User Privacy is BAD for Small Business

It's been a while since I blogged, but that's just because I wanted to take some time off, recharge and use it to work on MBC's development in the background. But, I'm not here to tell you about my holiday. Instead, I'm going to shed some light on the ways recent Facebook news and privacy changes affect small businesses. It's not great, I'm afraid. Nonetheless, let's analyse the news objectively. 

EU Court Ruling on the 'Like' Button

Just a couple of weeks ago the EU Court ruled that websites, which use the integrated 'Like' button on any of their pages must obtain specific consent from the users. That's to ensure they are aware that some of their information can be transferred to Facebook for advertising purposes.

It actually doesn't matter if the user has clicked on that button or if they have a Facebook profile. The court would like to see a proof of consent just for the fact that button is on your web page. Otherwise you become GDPR non-compliant and that’s a whole new level of trouble you don't want to get yourself into.

User privacy has become a leading topic for social media giants and the overall Internet community ever since the Cambridge Analytica scandal. And while from a user perspective I understand why it is it important to feel safe online and not monitored every second, putting my marketing and business hat on, I'm not so thrilled. Not at all actually. 

What changes you need to make to stay out of trouble? 

For starters, if you have the Facebook 'Like' button on any of your pages you need to add something like this to your Privacy Policy:  "Some of your data may be shared with Facebook and other social media platforms through the integrated 'Like' and 'Share' buttons. This helps us optimise our marketing campaigns and provide a better user experience to you."

Unfortunately, this, on its own, is not enough to keep you out of GDPR trouble. Remember, you are required to obtain specific consent for having that 'Like' button.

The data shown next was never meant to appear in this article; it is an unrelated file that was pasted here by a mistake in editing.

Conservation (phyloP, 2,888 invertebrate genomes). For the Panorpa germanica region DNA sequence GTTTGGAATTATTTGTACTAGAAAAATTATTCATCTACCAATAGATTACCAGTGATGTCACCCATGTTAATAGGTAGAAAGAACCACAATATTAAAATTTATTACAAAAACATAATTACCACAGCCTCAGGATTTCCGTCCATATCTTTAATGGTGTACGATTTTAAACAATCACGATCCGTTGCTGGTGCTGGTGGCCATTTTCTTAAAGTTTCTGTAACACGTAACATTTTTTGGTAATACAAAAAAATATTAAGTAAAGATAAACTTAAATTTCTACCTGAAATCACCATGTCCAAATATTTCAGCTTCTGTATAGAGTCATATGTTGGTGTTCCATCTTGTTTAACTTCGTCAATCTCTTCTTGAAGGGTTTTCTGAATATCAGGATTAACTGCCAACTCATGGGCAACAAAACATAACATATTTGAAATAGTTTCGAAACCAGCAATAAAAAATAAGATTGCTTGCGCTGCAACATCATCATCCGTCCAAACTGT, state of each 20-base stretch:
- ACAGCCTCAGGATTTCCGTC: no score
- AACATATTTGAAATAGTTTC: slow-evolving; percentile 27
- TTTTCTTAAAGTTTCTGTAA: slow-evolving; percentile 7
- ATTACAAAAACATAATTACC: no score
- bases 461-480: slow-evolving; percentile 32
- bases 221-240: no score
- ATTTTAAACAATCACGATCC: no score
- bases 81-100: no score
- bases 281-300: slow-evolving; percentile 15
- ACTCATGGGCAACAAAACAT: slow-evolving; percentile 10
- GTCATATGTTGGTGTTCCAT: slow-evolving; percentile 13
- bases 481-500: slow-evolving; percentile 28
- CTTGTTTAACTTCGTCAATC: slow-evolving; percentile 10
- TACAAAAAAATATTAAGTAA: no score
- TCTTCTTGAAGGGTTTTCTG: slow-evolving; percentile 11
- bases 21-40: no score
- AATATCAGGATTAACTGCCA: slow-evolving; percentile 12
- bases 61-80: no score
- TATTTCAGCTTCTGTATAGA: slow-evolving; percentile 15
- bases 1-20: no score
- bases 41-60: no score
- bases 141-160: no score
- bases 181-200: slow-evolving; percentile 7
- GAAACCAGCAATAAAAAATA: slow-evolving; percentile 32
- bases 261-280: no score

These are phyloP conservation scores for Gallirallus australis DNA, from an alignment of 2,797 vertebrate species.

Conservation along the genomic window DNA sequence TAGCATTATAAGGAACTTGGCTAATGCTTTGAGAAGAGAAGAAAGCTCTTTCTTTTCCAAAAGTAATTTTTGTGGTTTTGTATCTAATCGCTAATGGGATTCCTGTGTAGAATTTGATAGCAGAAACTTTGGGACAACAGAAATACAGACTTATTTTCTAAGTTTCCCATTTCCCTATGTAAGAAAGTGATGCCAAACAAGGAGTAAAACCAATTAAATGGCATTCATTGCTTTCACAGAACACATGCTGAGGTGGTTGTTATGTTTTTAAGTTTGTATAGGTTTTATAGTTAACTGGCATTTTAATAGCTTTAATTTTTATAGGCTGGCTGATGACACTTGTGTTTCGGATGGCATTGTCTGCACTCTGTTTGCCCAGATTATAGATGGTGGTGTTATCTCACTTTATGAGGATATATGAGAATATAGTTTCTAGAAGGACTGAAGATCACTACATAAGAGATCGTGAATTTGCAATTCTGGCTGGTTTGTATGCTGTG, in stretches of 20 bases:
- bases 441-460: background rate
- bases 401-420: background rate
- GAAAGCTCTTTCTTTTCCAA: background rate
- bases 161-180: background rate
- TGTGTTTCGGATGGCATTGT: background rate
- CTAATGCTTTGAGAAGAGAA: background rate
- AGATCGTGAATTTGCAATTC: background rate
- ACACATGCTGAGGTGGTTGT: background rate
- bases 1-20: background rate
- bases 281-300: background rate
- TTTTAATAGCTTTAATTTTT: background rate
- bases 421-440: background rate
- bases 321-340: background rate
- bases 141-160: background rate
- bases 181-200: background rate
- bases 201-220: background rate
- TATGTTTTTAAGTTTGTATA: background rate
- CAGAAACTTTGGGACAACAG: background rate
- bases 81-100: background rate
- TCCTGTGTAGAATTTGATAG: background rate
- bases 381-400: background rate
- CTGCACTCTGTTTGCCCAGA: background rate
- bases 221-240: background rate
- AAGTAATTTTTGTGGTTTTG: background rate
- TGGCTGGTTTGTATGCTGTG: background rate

You should add a pop-up block informing the user of the presence of that button on your page and the fact it may share their personal data with Facebook for marketing purposes. Then you need to give them a chance to consent or not to this. And if they don't, you can't use their digital activities on your website and browsing data in your marketing campaigns. 

The very fact you may have to sieve those, who didn't consent to the 'Like' button is overwhelming and not so straightforward. 

The easier option may be to just remove the button and say goodbye to the free exposure your brand was getting on Facebook when someone likes content on your webpage. 

Either way, small businesses are not drawing much advantage from this user privacy win. 

Facebook's New Privacy Tool

You think this is bad enough? It gets worse.

Days ago Facebook released its new privacy tool, which allows users to unlink their third party browsing data and activity from their Facebook account. In other words, Facebook Pixel will stop being as effective. 

Up until now, businesses could design very successful retargeting campaigns through linking the user's activity on their website to the individual's Facebook account. It was the perfect sales funnel closure. 

The new privacy tool will allow users to choose their activity to not be included in Pixel data built audiences. So, if you checked a pair of shoes online and you don't want to see them anymore, you can use that tool and you won't see an ad featuring them later.

Great for the everyday user who's tired of spammy ads!

Not so great for advertisers, and especially small businesses. 

Due to those huge privacy scandals, many people left Facebook and the giant is now trying to win their trust back with the pledge of transparency.